Our home was high up—the waters never reached the top. They were gone from the entrance now, as we stumbled and panted through the doors. Homeward bound—up the stairs. Being high up was always bad when the power was out. The green light streaming in shifted the ground behind me—all gold piping and swirling shapes. The stairs flickered into ramps and back again—landings appeared and vanished. I slipped on steps that were gone the next moment and back the next as the clouds bought us a little more time. A little more time.

We didn’t make it to the top. A window cast over the stairs—and a door formed there, bright red and without any seams. I got there after Joseph, who was just slumped against a wall next to the window. We slumped together there, watching the wall as John came in. A bundle of freezing people, hiding in the shadow. Watching with dread as the dawn began—as the light inched its way closer along the wall and windows opened up above us.

Waiting.



This story took a bit to develop, and I think it’s not entirely finished still. I thought the image of sunlight breaking through a storm was more powerful then a gradual rise—as well as adding drama to avoid or approach the light. The idea of some…new age came from Aztec stories, but doesn’t entirely jive with revealing past scenes. I think making that more explicit—or beginning in the fantastic setting and having the clouds cause flashes to the apocalyptic flood visions might have worked better. I think the horror of slowly losing your self to a cosmic change, one as all encompassing as the Sun, was the way to go. I also…apparently find the color green strange and frighting I think. I’ll have to check earlier stories, but it seems to be a theme. Aw well, a note for the rewrites next year! In the mean time!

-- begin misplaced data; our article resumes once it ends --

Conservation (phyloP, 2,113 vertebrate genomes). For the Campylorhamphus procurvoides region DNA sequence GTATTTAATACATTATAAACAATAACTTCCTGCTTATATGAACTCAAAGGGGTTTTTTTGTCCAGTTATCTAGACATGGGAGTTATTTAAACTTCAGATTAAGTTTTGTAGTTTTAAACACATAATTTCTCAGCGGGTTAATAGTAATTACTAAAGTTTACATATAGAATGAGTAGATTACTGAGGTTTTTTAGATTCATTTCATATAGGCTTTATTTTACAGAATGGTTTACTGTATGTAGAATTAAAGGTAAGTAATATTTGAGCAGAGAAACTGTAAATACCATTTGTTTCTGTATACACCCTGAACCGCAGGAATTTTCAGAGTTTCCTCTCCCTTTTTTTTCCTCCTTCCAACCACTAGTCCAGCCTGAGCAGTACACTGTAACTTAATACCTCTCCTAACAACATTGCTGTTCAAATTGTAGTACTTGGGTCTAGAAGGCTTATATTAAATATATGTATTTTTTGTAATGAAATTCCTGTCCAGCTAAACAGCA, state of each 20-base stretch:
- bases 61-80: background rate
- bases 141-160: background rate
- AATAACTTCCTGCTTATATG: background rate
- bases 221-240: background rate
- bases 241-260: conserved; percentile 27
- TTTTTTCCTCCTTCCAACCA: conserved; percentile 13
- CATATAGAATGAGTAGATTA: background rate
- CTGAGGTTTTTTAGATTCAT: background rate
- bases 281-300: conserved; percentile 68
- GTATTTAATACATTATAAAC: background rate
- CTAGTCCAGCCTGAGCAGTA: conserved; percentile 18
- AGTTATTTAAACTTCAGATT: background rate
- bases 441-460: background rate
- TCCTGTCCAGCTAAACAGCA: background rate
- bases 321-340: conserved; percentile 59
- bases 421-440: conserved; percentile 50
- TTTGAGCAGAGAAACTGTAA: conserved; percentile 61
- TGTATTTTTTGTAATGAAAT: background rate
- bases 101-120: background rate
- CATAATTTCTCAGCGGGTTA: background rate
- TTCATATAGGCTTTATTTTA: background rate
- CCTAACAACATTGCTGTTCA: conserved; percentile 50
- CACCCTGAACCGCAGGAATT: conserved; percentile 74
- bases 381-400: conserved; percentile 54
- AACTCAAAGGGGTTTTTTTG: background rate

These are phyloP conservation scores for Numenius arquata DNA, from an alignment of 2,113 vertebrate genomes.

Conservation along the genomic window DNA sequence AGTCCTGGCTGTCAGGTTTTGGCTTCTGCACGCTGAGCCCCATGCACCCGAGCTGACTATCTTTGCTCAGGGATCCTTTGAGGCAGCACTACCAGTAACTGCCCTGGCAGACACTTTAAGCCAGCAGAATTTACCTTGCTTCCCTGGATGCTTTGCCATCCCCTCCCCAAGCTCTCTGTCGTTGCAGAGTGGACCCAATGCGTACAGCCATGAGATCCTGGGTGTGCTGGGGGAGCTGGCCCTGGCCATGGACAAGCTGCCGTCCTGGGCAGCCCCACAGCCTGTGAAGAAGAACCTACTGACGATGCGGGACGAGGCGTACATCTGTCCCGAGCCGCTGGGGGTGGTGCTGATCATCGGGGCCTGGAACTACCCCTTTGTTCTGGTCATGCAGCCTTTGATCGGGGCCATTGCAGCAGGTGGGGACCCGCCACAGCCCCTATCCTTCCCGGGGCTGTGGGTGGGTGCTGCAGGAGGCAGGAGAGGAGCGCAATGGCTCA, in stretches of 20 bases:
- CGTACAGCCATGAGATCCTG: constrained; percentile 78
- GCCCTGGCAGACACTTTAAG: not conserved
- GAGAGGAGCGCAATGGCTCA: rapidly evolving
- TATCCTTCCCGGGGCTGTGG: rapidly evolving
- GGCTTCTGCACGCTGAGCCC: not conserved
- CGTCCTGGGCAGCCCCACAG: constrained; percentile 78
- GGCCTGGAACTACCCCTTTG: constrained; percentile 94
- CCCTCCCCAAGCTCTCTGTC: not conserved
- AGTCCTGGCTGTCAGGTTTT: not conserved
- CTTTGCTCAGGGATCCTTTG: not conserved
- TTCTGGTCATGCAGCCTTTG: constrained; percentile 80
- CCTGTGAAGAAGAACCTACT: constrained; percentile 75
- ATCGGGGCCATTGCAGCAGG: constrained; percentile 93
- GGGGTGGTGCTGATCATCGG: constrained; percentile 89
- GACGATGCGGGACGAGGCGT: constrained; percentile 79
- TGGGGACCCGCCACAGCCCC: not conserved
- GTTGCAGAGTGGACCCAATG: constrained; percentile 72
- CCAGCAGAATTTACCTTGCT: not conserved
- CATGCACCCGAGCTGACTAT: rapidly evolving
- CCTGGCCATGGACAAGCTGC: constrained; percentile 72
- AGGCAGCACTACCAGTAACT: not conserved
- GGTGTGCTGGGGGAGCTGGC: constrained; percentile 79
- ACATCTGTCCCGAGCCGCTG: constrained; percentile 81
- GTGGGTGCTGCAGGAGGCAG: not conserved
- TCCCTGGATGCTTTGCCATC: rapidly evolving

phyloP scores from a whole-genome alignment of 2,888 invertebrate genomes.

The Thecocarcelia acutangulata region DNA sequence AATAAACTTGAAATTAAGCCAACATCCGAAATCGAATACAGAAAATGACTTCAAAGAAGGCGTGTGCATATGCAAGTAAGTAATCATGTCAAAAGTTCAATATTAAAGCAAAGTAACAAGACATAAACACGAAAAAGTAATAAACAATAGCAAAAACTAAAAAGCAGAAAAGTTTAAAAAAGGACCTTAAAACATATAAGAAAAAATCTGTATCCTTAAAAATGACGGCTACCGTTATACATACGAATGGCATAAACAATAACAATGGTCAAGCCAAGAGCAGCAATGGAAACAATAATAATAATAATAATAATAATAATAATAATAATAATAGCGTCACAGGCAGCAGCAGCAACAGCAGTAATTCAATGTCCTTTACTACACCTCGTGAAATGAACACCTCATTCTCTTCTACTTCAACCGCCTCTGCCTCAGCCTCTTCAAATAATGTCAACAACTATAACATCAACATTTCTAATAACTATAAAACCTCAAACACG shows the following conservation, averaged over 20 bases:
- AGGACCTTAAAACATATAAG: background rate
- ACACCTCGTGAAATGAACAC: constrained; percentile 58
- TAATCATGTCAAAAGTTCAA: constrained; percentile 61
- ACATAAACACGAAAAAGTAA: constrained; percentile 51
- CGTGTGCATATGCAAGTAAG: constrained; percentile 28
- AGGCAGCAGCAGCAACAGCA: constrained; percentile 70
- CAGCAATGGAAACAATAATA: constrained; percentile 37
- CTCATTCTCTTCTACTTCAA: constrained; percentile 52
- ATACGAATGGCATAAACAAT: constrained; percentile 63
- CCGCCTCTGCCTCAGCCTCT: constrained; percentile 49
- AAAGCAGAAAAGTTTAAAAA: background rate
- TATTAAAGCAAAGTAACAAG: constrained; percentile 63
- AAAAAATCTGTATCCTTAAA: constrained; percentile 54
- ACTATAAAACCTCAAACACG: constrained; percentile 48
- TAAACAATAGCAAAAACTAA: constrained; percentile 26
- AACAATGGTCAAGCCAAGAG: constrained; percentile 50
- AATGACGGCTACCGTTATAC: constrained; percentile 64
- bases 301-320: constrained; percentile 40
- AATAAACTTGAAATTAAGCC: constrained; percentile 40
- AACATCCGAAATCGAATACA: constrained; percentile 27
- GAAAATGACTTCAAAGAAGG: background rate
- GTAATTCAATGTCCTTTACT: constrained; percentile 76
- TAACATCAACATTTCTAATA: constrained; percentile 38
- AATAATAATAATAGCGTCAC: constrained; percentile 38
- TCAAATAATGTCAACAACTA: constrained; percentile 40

Next week! Old Colonial houses overgrown once more!

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THE SUN

This Week’s Prompt: 94. Change comes over the sun—shews objects in strange form, perhaps restoring landscape of the past.

The Resulting Story:The Green Sun

Oh, this is a timely story. I’ve just returned from visiting family in the Valley of the Sun. Growing up in Arizona, I think, made the notion of the Sun as a deity rather easy to grasp—a vast, often hateful daystar that sapped life and will from everything it saw. If I wanted, I could ramble for hours on the unconscious cosmology I had from growing up in Mesa Arizona, but that is for another time. Today, I want to talk about the Sun. The strange stories of the Sun as well as the more familiar ones.

One of the more familiar stories of the sun is that it rests where it sets, and a hero sets out to find or visit it. A few Dine stories deal with the children of the Sun. The first is a son born of an unmarried woman, for the Sun had grown jealous of a chief he had never seen. This son was brought up among his own people, and at fifteen was told by a white fly that his father was the son. Shortly after he was taken to his father on a rainbow, and was taught every game that existed. The Sun conspired to win every turquoise from the chief and people that he could using his own child. And the son in turns becomes such an amazing gambler, he not only wins the turquoise but also wins the people themselves, the spirits of rain and corn, and the chief! The greatest prize he wins, however, is a turquoise the size of man with feathers sticking out of it. When the Sun descends to collect the turquoise, his son refuses—instead offers to gamble for it.